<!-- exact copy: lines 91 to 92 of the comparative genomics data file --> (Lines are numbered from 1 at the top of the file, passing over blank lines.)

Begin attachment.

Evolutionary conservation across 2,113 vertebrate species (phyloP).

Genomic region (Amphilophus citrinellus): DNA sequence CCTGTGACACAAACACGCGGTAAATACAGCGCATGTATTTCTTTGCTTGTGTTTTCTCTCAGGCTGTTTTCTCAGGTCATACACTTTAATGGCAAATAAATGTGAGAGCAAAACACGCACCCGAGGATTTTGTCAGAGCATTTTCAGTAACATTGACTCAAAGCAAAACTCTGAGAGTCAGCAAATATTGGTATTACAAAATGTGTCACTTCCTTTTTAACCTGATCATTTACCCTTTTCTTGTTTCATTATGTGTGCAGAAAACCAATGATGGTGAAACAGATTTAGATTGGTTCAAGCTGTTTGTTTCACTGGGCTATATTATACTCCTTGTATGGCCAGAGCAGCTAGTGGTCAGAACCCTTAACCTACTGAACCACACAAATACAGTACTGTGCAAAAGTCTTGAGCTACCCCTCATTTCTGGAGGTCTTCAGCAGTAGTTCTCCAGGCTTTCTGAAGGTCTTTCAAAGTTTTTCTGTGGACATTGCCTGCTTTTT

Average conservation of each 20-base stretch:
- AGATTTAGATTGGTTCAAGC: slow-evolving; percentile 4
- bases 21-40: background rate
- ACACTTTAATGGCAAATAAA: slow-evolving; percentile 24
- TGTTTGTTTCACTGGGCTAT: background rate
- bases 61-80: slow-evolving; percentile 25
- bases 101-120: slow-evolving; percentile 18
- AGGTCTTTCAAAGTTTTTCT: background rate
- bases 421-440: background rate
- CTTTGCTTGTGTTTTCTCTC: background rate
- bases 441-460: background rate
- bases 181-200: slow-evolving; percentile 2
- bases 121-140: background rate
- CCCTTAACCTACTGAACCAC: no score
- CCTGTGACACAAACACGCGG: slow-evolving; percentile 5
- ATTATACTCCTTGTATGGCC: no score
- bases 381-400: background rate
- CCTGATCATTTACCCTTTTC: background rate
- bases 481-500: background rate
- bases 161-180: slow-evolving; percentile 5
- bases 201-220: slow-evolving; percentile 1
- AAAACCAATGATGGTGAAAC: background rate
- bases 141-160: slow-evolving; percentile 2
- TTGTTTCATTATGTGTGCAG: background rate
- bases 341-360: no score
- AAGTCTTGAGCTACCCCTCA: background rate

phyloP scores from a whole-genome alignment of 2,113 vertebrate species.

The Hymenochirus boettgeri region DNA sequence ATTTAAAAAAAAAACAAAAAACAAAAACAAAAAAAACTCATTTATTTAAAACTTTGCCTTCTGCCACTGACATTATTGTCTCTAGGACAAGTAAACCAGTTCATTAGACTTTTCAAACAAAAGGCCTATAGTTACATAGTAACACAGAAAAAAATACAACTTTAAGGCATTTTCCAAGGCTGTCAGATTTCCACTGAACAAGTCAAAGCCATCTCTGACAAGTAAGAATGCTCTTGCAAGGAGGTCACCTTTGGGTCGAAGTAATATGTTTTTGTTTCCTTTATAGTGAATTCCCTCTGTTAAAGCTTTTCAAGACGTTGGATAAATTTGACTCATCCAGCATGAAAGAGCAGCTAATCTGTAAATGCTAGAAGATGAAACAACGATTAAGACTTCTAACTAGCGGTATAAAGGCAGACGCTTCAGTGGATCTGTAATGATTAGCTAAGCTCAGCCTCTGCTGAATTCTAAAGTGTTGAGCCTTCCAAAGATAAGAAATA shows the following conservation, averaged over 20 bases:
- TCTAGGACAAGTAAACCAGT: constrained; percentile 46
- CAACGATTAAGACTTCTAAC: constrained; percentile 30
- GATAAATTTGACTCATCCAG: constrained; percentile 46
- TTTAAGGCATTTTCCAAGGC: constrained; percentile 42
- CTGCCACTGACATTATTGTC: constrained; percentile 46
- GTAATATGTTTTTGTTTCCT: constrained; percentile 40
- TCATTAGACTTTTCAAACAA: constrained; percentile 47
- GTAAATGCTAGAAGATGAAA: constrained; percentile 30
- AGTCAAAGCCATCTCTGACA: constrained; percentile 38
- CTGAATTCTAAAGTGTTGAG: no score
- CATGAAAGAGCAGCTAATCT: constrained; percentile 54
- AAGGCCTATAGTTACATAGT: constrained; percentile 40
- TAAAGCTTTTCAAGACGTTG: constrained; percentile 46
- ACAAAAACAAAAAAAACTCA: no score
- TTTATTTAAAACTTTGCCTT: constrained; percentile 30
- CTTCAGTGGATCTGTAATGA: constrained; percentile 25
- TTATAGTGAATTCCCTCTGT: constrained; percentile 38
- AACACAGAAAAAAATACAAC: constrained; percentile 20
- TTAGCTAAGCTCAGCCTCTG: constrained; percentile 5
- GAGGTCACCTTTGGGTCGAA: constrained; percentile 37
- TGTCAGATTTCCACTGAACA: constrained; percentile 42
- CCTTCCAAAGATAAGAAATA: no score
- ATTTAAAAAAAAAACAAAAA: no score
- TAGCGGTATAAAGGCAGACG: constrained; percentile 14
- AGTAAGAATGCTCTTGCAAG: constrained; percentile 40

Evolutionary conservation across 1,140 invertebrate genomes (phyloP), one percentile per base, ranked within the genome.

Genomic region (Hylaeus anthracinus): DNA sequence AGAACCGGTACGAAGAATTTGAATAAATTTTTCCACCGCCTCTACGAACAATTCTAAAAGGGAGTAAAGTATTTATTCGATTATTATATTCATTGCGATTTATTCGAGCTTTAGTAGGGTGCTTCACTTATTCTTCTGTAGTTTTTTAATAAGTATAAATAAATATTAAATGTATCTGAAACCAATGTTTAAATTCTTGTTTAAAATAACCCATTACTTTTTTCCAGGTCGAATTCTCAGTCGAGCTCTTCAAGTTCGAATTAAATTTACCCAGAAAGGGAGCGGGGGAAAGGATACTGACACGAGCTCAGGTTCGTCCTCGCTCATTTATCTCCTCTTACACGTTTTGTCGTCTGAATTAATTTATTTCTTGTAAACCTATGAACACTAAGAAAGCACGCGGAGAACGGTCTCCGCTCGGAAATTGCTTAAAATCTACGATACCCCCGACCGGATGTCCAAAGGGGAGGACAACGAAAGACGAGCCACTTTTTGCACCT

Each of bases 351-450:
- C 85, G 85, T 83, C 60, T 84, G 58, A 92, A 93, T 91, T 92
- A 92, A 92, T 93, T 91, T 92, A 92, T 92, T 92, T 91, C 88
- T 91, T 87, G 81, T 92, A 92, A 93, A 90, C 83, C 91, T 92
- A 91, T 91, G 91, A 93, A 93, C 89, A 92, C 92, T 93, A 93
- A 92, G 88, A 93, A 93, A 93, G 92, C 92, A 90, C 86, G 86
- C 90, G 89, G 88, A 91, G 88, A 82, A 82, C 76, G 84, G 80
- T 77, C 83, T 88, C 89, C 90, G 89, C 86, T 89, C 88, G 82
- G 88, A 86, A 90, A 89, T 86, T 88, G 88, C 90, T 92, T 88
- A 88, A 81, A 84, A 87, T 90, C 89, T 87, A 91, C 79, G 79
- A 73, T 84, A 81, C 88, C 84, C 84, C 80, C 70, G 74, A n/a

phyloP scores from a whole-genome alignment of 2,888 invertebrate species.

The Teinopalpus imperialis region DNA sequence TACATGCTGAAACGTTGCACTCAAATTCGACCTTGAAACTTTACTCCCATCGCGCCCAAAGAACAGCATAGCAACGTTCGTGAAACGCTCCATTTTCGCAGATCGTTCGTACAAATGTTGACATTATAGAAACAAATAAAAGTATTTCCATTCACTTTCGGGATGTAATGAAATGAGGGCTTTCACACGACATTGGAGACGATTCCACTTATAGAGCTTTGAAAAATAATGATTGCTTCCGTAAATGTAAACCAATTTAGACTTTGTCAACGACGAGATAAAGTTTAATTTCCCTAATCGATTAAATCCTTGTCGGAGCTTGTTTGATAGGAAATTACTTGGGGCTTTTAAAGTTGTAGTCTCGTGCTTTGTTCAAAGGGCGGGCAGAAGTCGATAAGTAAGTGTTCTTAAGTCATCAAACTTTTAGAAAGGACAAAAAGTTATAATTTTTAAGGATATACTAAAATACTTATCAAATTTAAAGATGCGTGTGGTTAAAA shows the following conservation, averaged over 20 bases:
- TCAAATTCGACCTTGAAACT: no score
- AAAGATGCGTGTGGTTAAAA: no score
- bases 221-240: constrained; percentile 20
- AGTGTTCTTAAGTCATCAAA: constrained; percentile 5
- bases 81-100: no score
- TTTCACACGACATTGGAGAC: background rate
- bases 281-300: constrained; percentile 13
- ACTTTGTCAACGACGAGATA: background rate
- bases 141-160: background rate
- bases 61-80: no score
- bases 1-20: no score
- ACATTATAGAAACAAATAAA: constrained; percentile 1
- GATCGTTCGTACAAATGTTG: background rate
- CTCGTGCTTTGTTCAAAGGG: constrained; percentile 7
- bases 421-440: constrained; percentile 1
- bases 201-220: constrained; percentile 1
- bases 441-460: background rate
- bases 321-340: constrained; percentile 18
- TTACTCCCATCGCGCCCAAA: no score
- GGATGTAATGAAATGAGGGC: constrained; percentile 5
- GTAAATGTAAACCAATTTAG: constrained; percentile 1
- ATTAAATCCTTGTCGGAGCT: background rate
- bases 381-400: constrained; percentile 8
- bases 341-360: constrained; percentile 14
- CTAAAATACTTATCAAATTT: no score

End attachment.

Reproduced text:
- GTAAATGTAAACCAATTTAG: constrained; percentile 1
- ATTAAATCCTTGTCGGAGCT: background rate